Vulcan Golf, LLC v. Google Inc. et al

Filing 308

RESPONSE by Plaintiffs Blitz Realty Group, Inc., Vincent E Jackson, John B. Sanfilippo & Son, Inc., Vulcan Golf, LLC to Rule 56 statement 289 REDACTED PUBLIC VERSION (Attachments: # 1 Exhibit A, # 2 Exhibit B, # 3 Exhibit C, # 4 Exhibit D, # 5 Exhibit E, # 6 Exhibit F)(Foote, Robert)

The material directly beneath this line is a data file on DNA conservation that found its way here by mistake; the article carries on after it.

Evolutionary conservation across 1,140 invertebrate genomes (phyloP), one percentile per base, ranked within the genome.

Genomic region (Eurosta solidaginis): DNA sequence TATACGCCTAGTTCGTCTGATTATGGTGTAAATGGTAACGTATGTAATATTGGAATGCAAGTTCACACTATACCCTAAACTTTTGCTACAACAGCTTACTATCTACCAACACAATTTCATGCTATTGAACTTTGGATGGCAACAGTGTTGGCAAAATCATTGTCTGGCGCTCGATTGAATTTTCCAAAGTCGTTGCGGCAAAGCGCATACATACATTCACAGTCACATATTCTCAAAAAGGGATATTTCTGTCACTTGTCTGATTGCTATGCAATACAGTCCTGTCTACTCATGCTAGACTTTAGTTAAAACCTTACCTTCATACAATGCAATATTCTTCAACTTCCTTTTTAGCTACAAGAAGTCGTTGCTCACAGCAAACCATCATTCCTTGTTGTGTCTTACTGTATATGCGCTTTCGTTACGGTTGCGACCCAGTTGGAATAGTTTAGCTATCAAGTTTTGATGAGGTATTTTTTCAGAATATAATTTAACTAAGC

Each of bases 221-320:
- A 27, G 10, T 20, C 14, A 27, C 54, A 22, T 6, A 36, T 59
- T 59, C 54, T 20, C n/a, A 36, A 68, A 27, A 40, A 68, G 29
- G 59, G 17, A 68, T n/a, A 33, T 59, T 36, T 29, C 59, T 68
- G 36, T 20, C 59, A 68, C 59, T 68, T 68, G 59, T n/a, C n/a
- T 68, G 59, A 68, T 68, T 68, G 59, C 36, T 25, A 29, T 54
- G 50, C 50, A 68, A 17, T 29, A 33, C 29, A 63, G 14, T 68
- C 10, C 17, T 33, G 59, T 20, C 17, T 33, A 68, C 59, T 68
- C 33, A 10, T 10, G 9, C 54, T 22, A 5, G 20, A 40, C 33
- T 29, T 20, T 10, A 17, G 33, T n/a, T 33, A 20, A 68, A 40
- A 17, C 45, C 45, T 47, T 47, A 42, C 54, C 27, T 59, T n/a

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Vulcan Golf, LLC v. Google Inc. et al Doc. 308 Case 1:07-cv-03371 Document 308 Filed 01/08/10 Page 1 of 25 IN THE UNITED STATES DISTRICT COURT FOR THE NORTHERN DISTRICT OF ILLINOIS EASTERN DIVISION VULCAN GOLF, LLC, JOHN B. ) SANFILIPPPO & SONS, INC., BLITZ ) REALTY GROUP, INC., and VINCENT E. ) "BO" JACKSON, ) ) Plaintiffs, ) ) v. ) ) GOOGLE INC., ) ) Defendant. ) ) ) Case No. 07 CV 3371 The Honorable Blanche M. Manning PLAINTIFFS' RESPONSE TO GOOGLE'S RULE 56.1 STATEMENT VULCAN GOLF, LLC, JOHN B.SANFILIPPPO & SONS, INC., BLITZ, REALTY GROUP, INC., and VINCENT E. "BO" JACKSON, by their attorneys, and pursuant to Local Rule 56.1, respectfully submit the following Response to Google's Statement of Material Facts. PARTIES 1. Plaintiff Vulcan Golf LLC is an Illinois Limited Liability Company with its principal place of business located at 2701 DuKane Drive, St. Charles, Illinois 60174. Response: Admit. 2. Plaintiff John B. Sanfilippo & Sons Inc., is a Delaware Corporation with its principal place of business located at 1703 N. Randall Road, Elgin, Illinois 60123. Response: Admit. Page 1 of 25 Dockets.Justia.com Case 1:07-cv-03371 Document 308 Filed 01/08/10 Page 2 of 25 3. Plaintiff Blitz Realty Group, Inc. was until February 27, 2009 an Illinois corporation with its principal place of business at 1245 Executive Place, Geneva, Illinois 60134. The corporation was dissolved on February 27, 2009. (Page Decl. Ex. A-1.) Response: Admit. 4. Plaintiff Vincent E. "Bo" Jackson resides in the Northern District of Illinois and is a citizen of Illinois. Response: Admit. 5. Defendant Google Inc. is a Delaware corporation with its principal place of business at 1600 Amphitheatre Parkway, Mountain View, California 94043. Response: Admit. JURISDICTION 6. Google has admitted that this Court has personal jurisdiction over it for purposes of this case. Response: Admit. 7. This Court has subject matter jurisdiction over Plaintiffs' Fourth Cause of Action pursuant to 28 U.S.C. 1331 and 28 U.S.C. 1338. Response: Admit. FACTUAL BACKGROUND 8. Google's AFD product is designed to provide relevant search results and advertisements to website owners, who typically display those results on websites that have been registered but not yet developed. (Declaration of Prashanth Koppula in Support of Google's Motion For Partial Summary Judgment ("Koppula Decl."),2-3.) Page 2 of 25 Case 1:07-cv-03371 Document 308 Filed 01/08/10 Page 3 of 25 Response: Dispute. AFD did not historically provide relevant search results. Rather, AFD pages showed advertisements only, without search results. (Google Doc. 2334) Google's presentation for (Google Doc. 2604) Google did not mention "search results" when it listed (Google Doc. 2257) (See also Google Doc. 3719 Currently, AFD Landing Pages such as FisherNutsRecipes.com (attached hereto as Exhibit A) only show ads. "website owners" it is only for domain owners with unused domains. description of AFD help users reach AFD is not for Google's current states: "AdSense for domains allows publishers with unused domains to relevant information by presenting content on the domains." https://www.google.com/adsense/support/bin/answer.py?answer=105924 . 9. In the past, typing the URL of such undeveloped domains would result in either an error message or (if the owner had created such a page) a placeholder page saying the site was ''under construction" or the like. AFD allows the website owner to instead display a page containing search results and advertisements relevant to the URL entered by the user, just as Google Search displays results relevant to the search term entered by the user. (Koppula Decl. 4.) Page 3 of 25 Case 1:07-cv-03371 Document 308 Filed 01/08/10 Page 4 of 25 Response: Dispute. See response to 8 above. In addition, the AFD Landing Pages and Results Pages do not display "just as Google Search" displays search results. Unlike "Google Search" results, Google AFD Landing Pages (Google Doc. 2433 stating: 10. Rather than leave a domain name unused, the registrant can instead "park" that name with a company such as Sedo. (Koppula Decl. 4.) Response: Dispute. Google incorrectly implies that it does not allow domain owners to "park" domains on Google servers or with Google directly. However, since the inception of AFD, formerly known as "DomainPark" (see http://web.archive.org/web/20040323053423/www.google.com/domainpark/index.html), domain owners could "park" a domain directly with Google, in addition to companies such as Sedo and Oversee. Google has continuously sought out "large domain portfolio owners" to use AFD stating: "AdSense for domains is currently available to large domain portfolio owners. If you would like to submit your portfolio to be considered for the AdSense for domains program, please fill out the information request form on the contact us page. If your portfolio meets the AdSense for domains requirements, a Google representative will get back to you shortly." See: http://web.archive.org/web/20080527113719/www.google.com/domainpark/faq.html . Google has described AFD as the "industry's premier parked page service" and has stated that Google "is seeking new partnerships with large domain portfolios owners." See: http://web.archive.org/web/20080527113719/www.google.com/domainpark/faq.html . Page 4 of 25 Case 1:07-cv-03371 Document 308 Filed 01/08/10 Page 5 of 25 Google continues to invite partners to park domains directly on Google servers. In a publicly available document on Google.com, entitled "Domain Set-up Guide", Google states that "This guide is intended to assist with pointing your domains to Google's servers, allowing us to display Google ads on your domains." See https://www.google.com/adsense/support/bin/answer.py?answer=76049. Pointing domains to Google's servers is accomplished by listing Google IP Addresses such as "216.239.32.21," "216.239.34.21," "216.239.36.21," "216.239.38.21" as the A Records for the domain along with simply a user id assigned by Google. This is explained by Google on its webpage titled "AdSense for Domains Quick Start Guide" located Google at further https://www.google.com/adsense/support/bin/answer.py?answer=100301. explains that once a customer's domain is so configured then: "Presto! We'll Google's AFD service will] start serving ads to [referring to See traffic". https://www.google.com/adsense/support/bin/answer.py?answer=76049. If a partner follows those directions, Google proclaims "Congratulations! Your domain is now configured to point to Google." See Id. 7. Google further solicits domain parking on an exclusive basis. Google's disclosed AFD Contracts state: (Google Doc. 2138) Page 5 of 25 Case 1:07-cv-03371 Document 308 Filed 01/08/10 Page 6 of 25 Furthermore, when users request certain AFD sites, users are directed to Google-owned URLs. Google describes this (Google Doc. 3182) Oingo.com is owned by Google. See WHOIS, attached hereto as Exhibit B. Google's responsibility for the servers to support AFD is confirmed by Google's substantial spending on AFD servers. (Google Doc 3804) By 2006, (Google Doc. 2334) 11. Under a typical parking arrangement, the registrant continues to own the domain name, but "points" anyone typing that domain name into a browser to a web page hosted by an AFD partner. (Koppula Decl. 4.) Response: Dispute. Google incorrectly implies that it does not allow domain owners to "park" domains on Google servers or with Google directly. See response to 10 above. 12. When a user types a domain name into her browser, the browser forwards that URL to a central Domain Name Server ("DNS"). (Koppula Decl. 7.) Response: Admit. 13. The registrant has previously parked that domain with an AFD partner by giving the DNS system an IP address for the domain name that points to a server operated by the AFD partner. (Koppula Decl. 7.) Page 6 of 25 Case 1:07-cv-03371 Document 308 Filed 01/08/10 Page 7 of 25 Response: Dispute. Google incorrectly implies that it does not allow domain owners to "park" domains on Google servers or with Google directly. See Response to 10 above. 14. The DNS server looks up the IP address, and directs the user's request to the AFD partner's server. (Koppula Decl. 7.) Response: Dispute. Google incorrectly implies that it does not allow domain owners to "park" domains on Google servers or with Google directly. See Response to 10 above. 15. When the AFD partner receives the request, it in turn makes a request to Google for advertising content. (Koppula Decl. 7.) Response: Dispute. Google incorrectly implies that it does not allow domain owners to "park" domains on Google servers or with Google directly. See Response to 10 above. 16. Google receives and responds to millions of AFD content requests a day from its AFD customers, sometimes referred to as "AFD partners." (Koppula Decl. 13 & 15.) Response: Dispute. Google incorrectly implies that it does not allow domain owners to "park" domains on Google servers or with Google directly. See Response to 10 above. Google does far more than respond to AFD content requests. In internal documents, Google Doc. 2532. In its AFD new employee handbook, (Google Docs. 2297-2299) Page 7 of 25 Case 1:07-cv-03371 Document 308 Filed 01/08/10 Page 8 of 25 Google manages and controls all aspects of the advertising process in the AFD program. See http://adwords.google.com Google, and not AFD partners, managed relationships with current and potential advertisers, received requests to purchase advertising, and handled customer service pertaining to advertising sales. See http://adwords.google.com; Google, and not AFD partners, (Google Docs. 2035, 2137, and 2153) (Google Docs. 2523-2524, and 2574) (Google Doc. 1415) (Google Docs. 2517 and 2574). (Google Docs. 2035-2036) To the extent that a Google partner may propose a change of the visual appearance of the site, Google Docs. 3708-3709 (see Google designed two distinct types of Landing Pages. Some domains were designated for 2536) Others were designated for (Google Doc. 2539) Google, and Google alone, decided which format of page to serve on a given domain. Google's contracts with AFD partners further confirm Google's exclusive right to design and control landing pages. These contracts state that (Google Doc. Page 8 of 25 Case 1:07-cv-03371 Document 308 Filed 01/08/10 Page 9 of 25 (Google Docs. 2035-2036; See also, Google Docs. 2137-2138: Docs. 2153-2154: contracts with 3PHs also confirm ) Google's ; Google (Google Doc. 4013) 17. Those customers include companies such as the former Parking Company Defendants. Google refers to its AFD customers that host domains owned by others as Third Party Hosts, or "3PHs." (Koppula Decl. 3.) Response: Dispute. Google incorrectly implies that it does not allow domain owners to "park" domains on Google servers or with Google directly. See Responses to 10 and 16 above. Customers also include "registrars" and "individual name owners." (Google Doc. 2531) 18. Typical AFD partners either host domains registered and owned by others, or domains the AFD partner itself owns, or both. (Koppula Decl. 3.) Response: Dispute. Google incorrectly implies that it does not allow domain owners to "park" domains on Google servers or with Google directly. See Responses to 10 and 16 above. Page 9 of 25 Case 1:07-cv-03371 Document 308 Filed 01/08/10 Page 10 of 25 19. Each AFD request contains several pieces of information, based upon which Google's systems decide what content to send back to the originator. First, it includes the URL or domain name that the original user typed. (Koppula Decl. 8.) Response: Dispute. Google AFD is not a completely automated system providing advertising content. Google employees unilaterally and manually review domain names to optimize and transform the Landing Pages without an AFD partner's specific approval or even knowledge (Google Doc. 2415) One example is where (Google Docs. 2574-2577) Google employees also performed tests and experiments, including changes to templates, designs, images and other elements. See Google Doc 3544 Page 10 of 25 Case 1:07-cv-03371 Document 308 Filed 01/08/10 Page 11 of 25 The AFD system does not require "several pieces of information" and can function based on the URL alone and the Publisher ID to create associated HTML Landing Pages and ads supplied by Google. See AFD "Domain Set Up Guide" located at https://www.google.com/adsense/support/bin/answer.py?answer=76049. Google "processes" the URL thru "stripping", "segmentation" and "contextual processing" whereby Google then creates and "returns an HTML page to the user, which contains contextual ads and related content." The Google documents The Google documents describe (Google Docs 2532-2534) 20. Second, it contains a Partner Identifier, together with either "0&0" if the partner owns and operates the domain itself or "AFD partner" if the domain is a parked domain owned by a third party. (Koppula Decl. 8.) Response: Dispute. Google AFD is not a completely automated system. See response to 19 above. 21. Third, it contains up to four optional additional keywords that the partner may add to assist Google in determining what sort of content to return. (Koppula Decl. 8.) Response: Dispute. Google AFD is not a completely automated system. See response to 19 above. Page 11 of 25 Case 1:07-cv-03371 Document 308 Filed 01/08/10 Page 12 of 25 22. And Fourth, it contains a specification for the format in which the content is to be returned (HTML, XML, or JavaScript). (Koppula Decl. 8.) Response: Dispute. Google AFD is not a completely automated system providing advertising content. See response to 19 above. 23. Based on the information contained in the AFD request, Google returns to the AFD partner a file, usually in an XML-based format, of responsive content. (Koppula Decl. 9.) Response: Dispute. Google either creates the HTML that displays the advertisements, or controls and approves that HTML. Domains" state: The standard "Terms and Conditions - AdSense for (Google Docs. 2035-2036) Furthermore, when users request certain AFD sites, users are directed to Google-owned URLs. Google describes that (Google Doc. 3182) Oingo.com is owned by Google. See WHOIS, attached hereto as Exhibit B. Google's responsibility for the servers to support AFD is confirmed by Google's substantial spending on AFD servers (Google Doc. 3804) (Google Doc. 2334) Page 12 of 25 Case 1:07-cv-03371 Document 308 Filed 01/08/10 Page 13 of 25 24. Google selects search results that relate to the domain name and optional keywords.(Koppula Decl. 10.) Response: Dispute. Historically, Google did not provide search results to AFD Landing Pages but only provided ads. See response to 8 above. 25. Google also selects Sponsored Links (advertisements) that relate to the URL and keywords. (Koppula Decl. 9.) Response: Dispute. Google solely and exclusively selects ads that relate to the domain names. See responses to 8 and 9 above. As to any keywords the partner may have suggested, Google has the completely authority to disregard the keywords. See Responses to 19 and 21 above. 26. Google also selects Related Searches, which are suggested Google Search queries that the user might find helpful. (Koppula Decl. 13.) Response: Dispute. AFD did not historically provide relevant search results. responses to 8, 9 and 21 above. 27. And finally, Google includes the specified number of "Popular Categories, "which are common search terms not necessarily related to the entered URL. (Koppula Decl. 13.) Response: Dispute. responses to 8, 9 and 21 above. 28. Google then sends the selected content back to the AFD partner, in the requested format. For each of the four PCDs in this litigation, and for all of the domain names at issue here, Google sent back a chunk of XML code, which the AFD partner then plugged into its own HTML page and in turn sent it on to the original user. (Koppula Decl. 12 & Ex.C.) AFD did not historically provide relevant search results. See See Page 13 of 25 Case 1:07-cv-03371 Document 308 Filed 01/08/10 Page 14 of 25 Response: Dispute. For at least some of the domains at issue in this litigation, the user's web browser obtained HTML results directly from a Google server at a Google URL and the resulting HTML page was created, served, and hosted by Google, not by any AFD partner. For examples see: "BoJackson.net" (Screenshot from Oct. 24, 2007 attached as Exhibit C), "BooJackson.com" (Screenshot from Dec. 22, 2007 attached as Exhibit D), and "BoJacksonRacing.net" (Screenshot from Oct. 25, 2007 attached as Exhibit E). (Google Docs. 3708-3709) 29. If the AFD partner has requested results in HTML format, Google uses the requested content to create a web page, in a standardized format, with the original requested URL as a headline and the requested search results, ads, and other links arrayed on the page. That page is then forwarded on to the original user. (Koppula Decl. 12.) Response: Dispute. Historically, there were no "search results" on these Landing Pages. See response to 8 above. The standard AFD "Terms and Conditions" state: Google Docs. 2035-2036) 30. For the XML version used by all of the PCDs in this case, the sequence looks like this Custom web server (Koppula Decl. 17 & Ex. C-l): A. User types in domain name B. Redirect to Domain holder's web server. Page 14 of 25 Case 1:07-cv-03371 Document 308 Filed 01/08/10 Page 15 of 25 C. Request XML feed from AFD Response: Dispute. For at least some of the domains at issue in this litigation, the user's web browser obtained HTML results directly from a Google server at a Google URL. See Responses to 8, 21, 28 and 29 above. 31. The entire process-the user entering the URL into her browser, the browser sending the URL to the DNS server, and then on to the AFD partner, the AFD partner formatting and sending an AFD request to Google, Google selecting the appropriate content, formatting it, and sending it back to the AFD partner, and the AFD partner in turn creating and sending the page back to the original user-takes place in less than one second, millions of times a day. (Koppula Decl. 9.) Response: Dispute. For at least some of the domains at issue in this litigation, the user's web browser obtained HTML results directly from a Google server at a Google URL. In the relevant period, there was no "content" on these Landing Pages, but rather only advertisements. Furthermore, disputed as to the level of human involvement in the process. Google employees manually performed numerous transformations in attempts to increase the revenue generated at the pages. See responses to 8, 21, 19, 28 and 29 above. 32. Once the original user receives the HTML page from the AFD partner, she might or might not click on one of the Sponsored Links she sees. If she does, the advertiser who placed that ad will be billed a few cents (an amount determined by complex auction-style algorithms), and that revenue will be split between Google and the AFD partner. (Koppula Decl. 2.) Response: Dispute. The internet user may receive a response directly from Google, not from an AFD partner. See responses to 21 and 28 above. Page 15 of 25 Case 1:07-cv-03371 Document 308 Filed 01/08/10 Page 16 of 25 33. Until Google receives a given AFD request, it has no knowledge of what domain names are owned by or parked with any of its partners; it learns that information only as it comes in the AFD request. (Koppula Decl. 6.) Response: Disputed. Prior to anyone typing a domain name into an address bar, domain owners submit domain names to Google for approval. Until 2008, Google directed parties interested in joining AFD to provide Google with a list of their domains for Google to review: "If you would like to submit your portfolio to be considered for the AdSense for domains program, please fill out the information request form on the contact us page. If your portfolio meets the AdSense for domains requirements, a Google representative will get back to you shortly." See http://web.archive.org/web/20080224110159/http://www.google.com/domainpark /faq.html. This page has now been removed from Google.com for reasons unknown to plaintiffs. Furthermore, Google has now implemented an AFD submission process for single domain owners which specifically requires submitting each domain for Google's advance approval. See https://www.google.com/adsense/support/bin/answer.py?answer=105483: "What do the AdSense for domains status messages mean? When validation of your domains is pending, you'll see the status next to each one to indicate the domain's standing with our system. Verifying Domain and Checking Policy Compliance: Your domain was just added and is waiting for approval." Internal documents reveal that Google also performed "domain by domain" reviews for AFD. See Google Doc. 4008 stating When an individual AFD partner configures a domain to show AFD ads, Google learns the name of the domain, and has the opportunity to validate and approve the domain: "What do the AdSense for domains status messages mean? When validation of your domains is pending, you'll Page 16 of 25 Case 1:07-cv-03371 Document 308 Filed 01/08/10 Page 17 of 25 see the status next to each one to indicate the domain's standing with our system. Verifying Domain and Checking Policy Compliance: Your domain was just added and is waiting for approval." See https://www.google.com/adsense/support/bin/answer.py?answer=105483 In its AFD "Troubleshooter" Google states: "We use a combination of automated signals and manual reviews to screen domains for compliance with our AdSense for domains policies, and we may disapprove any domain which we believe to be in violation of these policies." https://www.google.com/adsense/support/bin/answer.py?answer=134827 34. In the course of any month, Google receives AFD requests containing millions of unique domain names. (Koppula Dec 5.) Response: Admit. 35. Google does not own or operate any of the domains that receive AFD content: indeed, Google's AFD partners usually don't own them either. Google has never registered any of the domain names at issue, and plays no role in the registration of any of those domains. (Koppula Decl. 6; Page Decl. Ex. F.) Response: Dispute. Google does "operate" the domains in the AFD program by the express terms of its standard AFD contract. Domains" states: The "Terms and Conditions - AdSense for (Google Doc. 2035) Conditions further state The Terms and Page 17 of 25 Case 1:07-cv-03371 Document 308 Filed 01/08/10 Page 18 of 25 (Google Doc. 2036). By 2005, Eytan Elbaz, the head of Google's Domain Channel, boasted to domain owners at an invitation-only domain conference, (Google Doc. 3733) He went on to confirm Google's (Google Doc. 3738) 36. Google has no role in selecting the names of those domains. Google does not host any of those domains. Google is not involved in any transaction regarding ownership or control of those domains in any way. None of the domain names has ever pointed to an IP address owned or operated by Google. Google's advertising content is requested by the AFD partner, in the quantity and format specified by the AFD partner. Google, in short, has only one relationship with the domains at issue in this case: when requested, Google sent advertising content to the operators of those domains. (Koppula Decl. 2-6.) Response: Dispute. Google does host AFD domains. See response to 10 above. Google operates the domains. See response to 35 above. Google takes domains that have no other useful purpose and thru its AFD program uses that domain for its monetary benefit. Google through its AFD program acquires a license to use the domains including the right to sublicense the domain and controls domain to the extent that ads provided by Google See response to 35 above and Google Docs. 2035-2036. Page 18 of 25 Case 1:07-cv-03371 Document 308 Filed 01/08/10 Page 19 of 25 37. Google's contracts with each of the PCDs confirm Google's limited role as a provider of advertising content to the third parties who host parked websites. (Page Decl. Ex. B, C, D,E.) Response: Dispute. The contracts are to the contrary and confirm Google's extensive role in controlling and using the domains. (Google Docs. 2035-2036: AFD contract with Snapnames; Google Docs. 2137-2138: AFD contract with IREIT; Google Docs. 2153-2154: AFD contract with Dotster.) Google's control over landing pages: (Google Docs. 2035-2036, emphasis added: AFD contract Docs. 2153-2154: AFD contract Google's contracts concerning "Third Party Sites" specifically state that For example (Google Docs. 1992-2002) which states Google Docs. 2137-2138: AFD contract Google Page 19 of 25 Case 1:07-cv-03371 Document 308 Filed 01/08/10 Page 20 of 25 (Google Doc. 1999, emphasis added) Dotster's Amendment to include Third Party Hosting contains the same provision. (Google Docs. 2158-2160) In the (Google Doc. 1994, emphasis added). 38. In these agreements, Google agrees to provide advertisements in response to an AFD request (which the agreements refer to as "AFD Valid Queries"). (Page Decl. Ex. B-28 3.5(a)(i).) Response: Dispute. The implication that Google provides specific ads at the specific request of an AFD customer is inaccurate. As detailed above, Google has extensive control over the entire AFD process, indeed AFD would not work if it were otherwise. See response to 35, 36 and 37 above. Google tracks page views, queries, and revenue for each domain under its Page 20 of 25 Case 1:07-cv-03371 Document 308 Filed 01/08/10 Page 21 of 25 management. Google's efforts to increase AFD revenue are borne out in internal analyses of AFD growth. For example, (See Google Doc. 3858 listing by year the dramatic increase in Google AFD "ServerRevenue", Google AFD "PageViews" and AFD Queries) Google tabulated each domain's traffic in great detail. Google engages in such extensive analysis to show its partners how Google is using the domain names and to maximize revenue. For example, (Google Doc. 2574) 39. The AFD partners do not transfer ownership or control of any URLs to Google; in fact, the contract states that the only URLs to which the agreement applies are "URLs in respect of which Customer is the Registrant" and URLs "in respect of which Customer is and shall continue to be expressly and exclusively authorized by the Registrant" to place advertisements. (Page Decl. at B-3 ~1.1 (definition of "Authorized URL") & B-23 ~ 3.l(a) (Sedo may only display ads at "Authorized URLs").) Response: Dispute. AFD partners do transfer ownership or control of the domains to Google who uses the domains. See responses to 35, 36 and 37 above. 40. The agreements do not apply to any domain names owned or controlled by Google. To avoid any doubt, the term "Registrant" is defined in the contracts as "the exclusive, official and undisputed registered owner of a URL." (Page Decl. at B-20 ~ 1.1 (definition of "Registrant") Page 21 of 25 Case 1:07-cv-03371 Document 308 Filed 01/08/10 Page 22 of 25 Response: Google has extensive "control" over the domains. See responses to 35, 36 and 37 above. 41. In the agreements, the AFD partners guarantee to Google that the URLs for which they submit AFD requests do not violate "any third party rights," such as trademark rights. (Page Dec. at Ex. B-34 5.2.) Response: Dispute. The Google documents demonstrate that trademark rights have been a known and yet unaddressed concern at Google for years. Indeed, Google has admitted that it continues to use infringing domains even after trademark owners complain. In a (Google Doc. 3819) In other words, even after a trademark owner's complains, and even after Google confirms that a domain contains a distinctive trademark term, Google will continue to show ads on the domain. Google thus continues to use the domain to show advertisements and to generate revenue. Google's internal documents also demonstrate that for years, Google knew it was licensing, using and earning revenue from trademark-infringing AFD Domains. In (Google Doc. 3840.) In a Page 22 of 25 Case 1:07-cv-03371 Document 308 Filed 01/08/10 Page 23 of 25 (Google Doc. 3857) Google's (Google Doc. 3837) Elaborating on (Google Doc. 3841) document continues The (Google Doc. 3841) Google even attempted to assess captioned (Google Doc. 3846) These large estimates reveal the breadth of typosquatting within AFD. See also Google Doc. 3130 a Another AFD document estimates a document entitled (Google Docs. 2315 and 3281) Over and over, Google staff admitted (Google Doc. 3124) (Google Doc. 2363) In In a slide Page 23 of 25 Case 1:07-cv-03371 Document 308 Filed 01/08/10 Page 24 of 25 Google made a concerted effort to keep trademark holders and the public from discovering that Google was the operator of the AFD pages being served at Deceptive Domains by not allowing Google branding on the AFD pages. At (Google Doc. 2433) Google does have a One email commented: (Google Doc. 3135) See also Google Doc. 2281: Yet it seems this was never fully implemented letting Google continue to use infringing domains with impunity. 42. The Sedo, Oversee, and iREIT contracts contain no mention of any license relating to a domain name. (Page Dec. Ex. B, Ex. C, Ex. D.) Response: Dispute. The contracts with Oversee and IREIT contain specific license rights relating to domain names. See Response to 37 above. 43. The Dotster contract does mention such a license - but states that the license is limited to acts necessary in "performing the AFD Service, as contemplated under this Agreement," (Page Dec!. Ex. E-3 ~ 5(B and the agreement expressly prohibits the use of any domain name that infringes a third party's trademark rights. (Page Dec. Ex. E-7 1.3.) Response: Dispute. The contract between Google and Dotster gave Google an express license to use, and complete control over, the Dotster Domain names. See Response to 37 above. Page 24 of 25 Case 1:07-cv-03371 Document 308 Filed 01/08/10 Page 25 of 25 44. Google has terminated the Dotster contract, since Dotster no longer parks domains, having sold that division of their business, known as RevenueDirect, to Sedo. (Press Release, Sedo Acquires RevenueDirectfrom Dotster, at http://www.sedo.com/links/showhtm!.php3?1d=2320&language=us (Feb. 25,2009).) Response: Admit. Dated: January 8, 2010 Respectfully submitted, /s/Robert M. Foote Robert M. Foote, Esq. (#03124325) Craig S. Mielke, Esq. (#03127485) Matthew J. Herman, Esq. (#06237297) Foote Meyers Mielke & Flowers, LLC 3 North Second Street Suite 300 St. Charles, Illinois 60174 Tel. No.: (630) 232-6333 Facsimile: (630) 845-8982 Kathleen C. Chavez, Esq. (#6255735). Chavez Law Firm, P.C. 3 North Second Street Suite 300 St. Charles, Illinois 60174 Attorneys for Plaintiffs Page 25 of 25